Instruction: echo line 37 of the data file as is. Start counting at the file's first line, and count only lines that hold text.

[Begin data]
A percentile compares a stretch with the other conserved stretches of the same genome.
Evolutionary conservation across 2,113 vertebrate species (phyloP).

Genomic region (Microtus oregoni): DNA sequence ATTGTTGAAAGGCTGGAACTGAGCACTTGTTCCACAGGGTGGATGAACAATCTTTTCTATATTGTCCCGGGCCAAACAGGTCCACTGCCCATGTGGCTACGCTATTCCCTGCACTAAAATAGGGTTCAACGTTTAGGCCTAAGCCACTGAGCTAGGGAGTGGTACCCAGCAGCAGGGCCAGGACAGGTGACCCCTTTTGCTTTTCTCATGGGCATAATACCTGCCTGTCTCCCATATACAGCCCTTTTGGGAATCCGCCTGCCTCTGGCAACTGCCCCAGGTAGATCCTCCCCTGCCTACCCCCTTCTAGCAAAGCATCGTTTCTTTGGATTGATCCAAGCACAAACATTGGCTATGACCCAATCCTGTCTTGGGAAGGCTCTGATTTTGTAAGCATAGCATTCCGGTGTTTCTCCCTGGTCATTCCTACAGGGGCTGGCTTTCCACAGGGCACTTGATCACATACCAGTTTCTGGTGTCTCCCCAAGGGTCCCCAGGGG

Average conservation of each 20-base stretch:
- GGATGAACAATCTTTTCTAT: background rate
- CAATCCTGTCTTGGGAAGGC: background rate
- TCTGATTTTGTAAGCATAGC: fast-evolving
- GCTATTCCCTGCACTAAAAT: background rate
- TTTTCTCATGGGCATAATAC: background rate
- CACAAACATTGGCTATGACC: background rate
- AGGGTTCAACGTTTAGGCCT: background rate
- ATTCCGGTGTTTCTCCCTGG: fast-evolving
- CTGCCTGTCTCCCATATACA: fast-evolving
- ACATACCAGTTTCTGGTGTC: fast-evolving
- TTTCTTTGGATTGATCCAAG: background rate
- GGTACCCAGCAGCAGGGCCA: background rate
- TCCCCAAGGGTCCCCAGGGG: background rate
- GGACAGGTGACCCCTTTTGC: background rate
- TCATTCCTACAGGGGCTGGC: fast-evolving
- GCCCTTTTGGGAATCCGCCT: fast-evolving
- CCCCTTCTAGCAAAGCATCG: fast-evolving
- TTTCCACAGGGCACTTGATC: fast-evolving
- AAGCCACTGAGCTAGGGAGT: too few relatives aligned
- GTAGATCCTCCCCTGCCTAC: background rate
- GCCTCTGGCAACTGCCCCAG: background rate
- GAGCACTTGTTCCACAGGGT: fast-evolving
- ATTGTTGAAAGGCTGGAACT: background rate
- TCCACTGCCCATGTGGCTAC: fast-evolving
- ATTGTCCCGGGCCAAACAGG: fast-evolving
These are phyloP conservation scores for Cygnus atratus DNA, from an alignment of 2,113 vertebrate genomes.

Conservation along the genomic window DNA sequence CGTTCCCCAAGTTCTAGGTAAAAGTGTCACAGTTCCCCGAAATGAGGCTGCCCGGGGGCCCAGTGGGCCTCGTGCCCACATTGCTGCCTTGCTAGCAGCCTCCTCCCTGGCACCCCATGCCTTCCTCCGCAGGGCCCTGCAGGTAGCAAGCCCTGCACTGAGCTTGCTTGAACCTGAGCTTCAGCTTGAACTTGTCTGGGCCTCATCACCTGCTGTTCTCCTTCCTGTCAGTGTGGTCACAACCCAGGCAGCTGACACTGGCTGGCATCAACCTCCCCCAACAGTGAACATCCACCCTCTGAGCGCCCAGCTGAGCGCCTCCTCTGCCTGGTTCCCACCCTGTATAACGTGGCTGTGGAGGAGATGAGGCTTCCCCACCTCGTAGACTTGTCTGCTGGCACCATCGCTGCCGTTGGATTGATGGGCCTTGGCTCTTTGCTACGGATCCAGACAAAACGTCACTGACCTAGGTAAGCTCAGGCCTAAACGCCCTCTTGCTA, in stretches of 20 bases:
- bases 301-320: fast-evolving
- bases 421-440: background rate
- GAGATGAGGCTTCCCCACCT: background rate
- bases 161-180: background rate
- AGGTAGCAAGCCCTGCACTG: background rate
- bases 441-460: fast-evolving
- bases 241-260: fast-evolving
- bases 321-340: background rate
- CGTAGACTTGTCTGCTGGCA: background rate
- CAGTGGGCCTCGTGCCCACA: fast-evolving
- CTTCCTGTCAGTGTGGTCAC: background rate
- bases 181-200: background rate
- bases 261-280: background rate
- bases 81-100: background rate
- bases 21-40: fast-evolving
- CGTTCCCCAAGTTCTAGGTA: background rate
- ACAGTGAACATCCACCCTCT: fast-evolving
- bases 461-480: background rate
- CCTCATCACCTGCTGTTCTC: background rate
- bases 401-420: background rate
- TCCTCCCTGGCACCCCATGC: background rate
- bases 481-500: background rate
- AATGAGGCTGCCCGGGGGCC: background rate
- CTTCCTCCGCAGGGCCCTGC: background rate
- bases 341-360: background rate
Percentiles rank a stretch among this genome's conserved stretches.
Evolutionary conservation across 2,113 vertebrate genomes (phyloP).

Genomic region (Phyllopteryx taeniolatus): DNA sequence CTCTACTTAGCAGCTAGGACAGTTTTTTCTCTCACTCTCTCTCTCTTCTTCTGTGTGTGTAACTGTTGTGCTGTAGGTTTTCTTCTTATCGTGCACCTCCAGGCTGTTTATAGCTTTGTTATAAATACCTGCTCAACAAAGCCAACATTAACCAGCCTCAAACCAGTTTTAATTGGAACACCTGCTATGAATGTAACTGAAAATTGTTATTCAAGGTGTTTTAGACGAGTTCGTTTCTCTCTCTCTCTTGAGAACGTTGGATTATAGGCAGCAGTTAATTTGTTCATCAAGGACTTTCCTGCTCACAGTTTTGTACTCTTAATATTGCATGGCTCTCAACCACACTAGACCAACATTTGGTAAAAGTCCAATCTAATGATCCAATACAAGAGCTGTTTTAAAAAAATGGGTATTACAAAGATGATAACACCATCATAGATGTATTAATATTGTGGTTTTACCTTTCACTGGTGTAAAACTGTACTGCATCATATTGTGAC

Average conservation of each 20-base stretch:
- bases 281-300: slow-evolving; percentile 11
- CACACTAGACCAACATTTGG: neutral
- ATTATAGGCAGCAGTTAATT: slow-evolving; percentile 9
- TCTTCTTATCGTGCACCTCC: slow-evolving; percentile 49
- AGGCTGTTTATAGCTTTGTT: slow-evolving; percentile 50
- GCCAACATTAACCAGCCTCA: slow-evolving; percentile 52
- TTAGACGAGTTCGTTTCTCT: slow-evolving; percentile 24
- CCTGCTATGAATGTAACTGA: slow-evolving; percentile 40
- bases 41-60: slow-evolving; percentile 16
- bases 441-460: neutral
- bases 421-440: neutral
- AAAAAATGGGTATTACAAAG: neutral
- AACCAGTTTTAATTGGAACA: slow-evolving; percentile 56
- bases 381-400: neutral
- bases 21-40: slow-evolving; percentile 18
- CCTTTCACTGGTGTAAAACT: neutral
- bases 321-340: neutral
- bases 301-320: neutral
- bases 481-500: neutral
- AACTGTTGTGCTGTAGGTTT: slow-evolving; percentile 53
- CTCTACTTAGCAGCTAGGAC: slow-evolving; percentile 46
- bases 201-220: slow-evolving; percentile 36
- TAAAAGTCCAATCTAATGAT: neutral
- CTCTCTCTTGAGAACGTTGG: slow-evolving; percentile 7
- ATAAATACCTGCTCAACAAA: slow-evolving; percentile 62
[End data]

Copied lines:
- bases 441-460: fast-evolving